Staff Publications

Staff Publications

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    'Staff publications' is the digital repository of Wageningen University & Research

    'Staff publications' contains references to publications authored by Wageningen University staff from 1976 onward.

    Publications authored by the staff of the Research Institutes are available from 1995 onwards.

    Full text documents are added when available. The database is updated daily and currently holds about 240,000 items, of which 72,000 in open access.

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A high-resolution bioclimate map of the world: a unifying framework for global biodiversity research and monitoring
Metzger, M.J. ; Bunce, R.G.H. ; Jongman, R.H.G. ; Sayre, R. ; Trabucco, A. ; Zomer, R. - \ 2013
Global Ecology and Biogeography 22 (2013)5. - ISSN 1466-822X - p. 630 - 638.
conterminous united-states - climate-change - land classification - observing system - europe - stratification - ecoregions - impacts - regions - trends
Aim To develop a novel global spatial framework for the integration and analysis of ecological and environmental data. Location The global land surface excluding Antarctica. Methods A broad set of climate-related variables were considered for inclusion in a quantitative model, which partitions geographic space into bioclimate regions. Statistical screening produced a subset of relevant bioclimate variables, which were further compacted into fewer independent dimensions using principal components analysis (PCA). An ISODATA clustering routine was then used to classify the principal components into relatively homogeneous environmental strata. The strata were aggregated into global environmental zones based on the attribute distances between strata to provide structure and support a consistent nomenclature. Results The global environmental stratification (GEnS) consists of 125 strata, which have been aggregated into 18 global environmental zones. The stratification has a 30 arcsec resolution (equivalent to 0.86 km2 at the equator). Aggregations of the strata were compared with nine existing global, continental and national bioclimate and ecosystem classifications using the Kappa statistic. Values range between 0.54 and 0.72, indicating good agreement in bioclimate and ecosystem patterns between existing maps and the GEnS. Main conclusions The GEnS provides a robust spatial analytical framework for the aggregation of local observations, identification of gaps in current monitoring efforts and systematic design of complementary and new monitoring and research. The dataset is available for non-commercial use through the GEO portal (http://www.geoportal.org).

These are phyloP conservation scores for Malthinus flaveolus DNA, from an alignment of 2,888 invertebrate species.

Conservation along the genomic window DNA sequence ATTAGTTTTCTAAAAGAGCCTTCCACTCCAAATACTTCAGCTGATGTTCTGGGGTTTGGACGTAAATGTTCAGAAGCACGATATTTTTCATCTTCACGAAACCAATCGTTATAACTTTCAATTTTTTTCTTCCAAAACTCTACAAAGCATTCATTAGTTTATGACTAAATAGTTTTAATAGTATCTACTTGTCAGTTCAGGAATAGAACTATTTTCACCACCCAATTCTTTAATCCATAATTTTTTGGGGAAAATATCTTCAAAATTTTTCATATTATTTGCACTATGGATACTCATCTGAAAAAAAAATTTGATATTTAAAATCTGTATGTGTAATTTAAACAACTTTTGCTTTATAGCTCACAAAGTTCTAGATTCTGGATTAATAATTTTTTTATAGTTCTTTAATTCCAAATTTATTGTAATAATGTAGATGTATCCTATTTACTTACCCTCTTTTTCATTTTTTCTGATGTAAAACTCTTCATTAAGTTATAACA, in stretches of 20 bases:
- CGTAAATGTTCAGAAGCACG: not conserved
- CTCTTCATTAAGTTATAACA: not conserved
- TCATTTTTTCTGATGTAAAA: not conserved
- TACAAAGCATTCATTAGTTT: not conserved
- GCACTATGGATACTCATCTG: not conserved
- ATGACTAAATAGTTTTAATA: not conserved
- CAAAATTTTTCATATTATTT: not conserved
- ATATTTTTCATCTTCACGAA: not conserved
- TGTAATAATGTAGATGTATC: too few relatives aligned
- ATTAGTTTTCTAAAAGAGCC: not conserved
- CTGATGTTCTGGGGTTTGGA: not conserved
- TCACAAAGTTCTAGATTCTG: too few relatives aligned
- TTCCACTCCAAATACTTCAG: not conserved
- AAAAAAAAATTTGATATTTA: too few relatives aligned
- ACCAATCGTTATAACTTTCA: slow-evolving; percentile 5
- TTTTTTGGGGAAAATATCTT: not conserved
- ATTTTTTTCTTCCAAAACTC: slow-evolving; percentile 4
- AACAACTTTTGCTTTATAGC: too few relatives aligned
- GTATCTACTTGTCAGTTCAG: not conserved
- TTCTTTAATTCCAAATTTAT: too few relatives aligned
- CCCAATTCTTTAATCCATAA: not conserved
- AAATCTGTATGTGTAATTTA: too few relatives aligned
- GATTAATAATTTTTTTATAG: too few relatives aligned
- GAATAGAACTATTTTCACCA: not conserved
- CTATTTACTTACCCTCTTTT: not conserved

Letter to the editor: A new perspective for phytobenthos in the European Water Framework Directive
Besse-Lototskaya, A.A. ; Verdonschot, P.F.M. ; Coste, M. ; Vijver, B. van de - \ 2012
Ecological Indicators 18 (2012). - ISSN 1470-160X - p. 705 - 708.
diatom communities - streams - rivers - indicators - macroinvertebrates - eutrophication - ecoregions - gradients - typology - ecology
Applying Climatically Associated Species Pools to modelling compositional change in tropical montane forests
Golicher, J.D. ; Cayuela, L. ; Alkemade, J.R.M. ; González-Espinosa, M. ; Ramírez-Marcial, N. - \ 2008
Global Ecology and Biogeography 17 (2008)2. - ISSN 1466-822X - p. 262 - 273.
climate-change - tree diversity - global 200 - chiapas - mexico - highlands - fragmentation - distributions - ecoregions - vegetation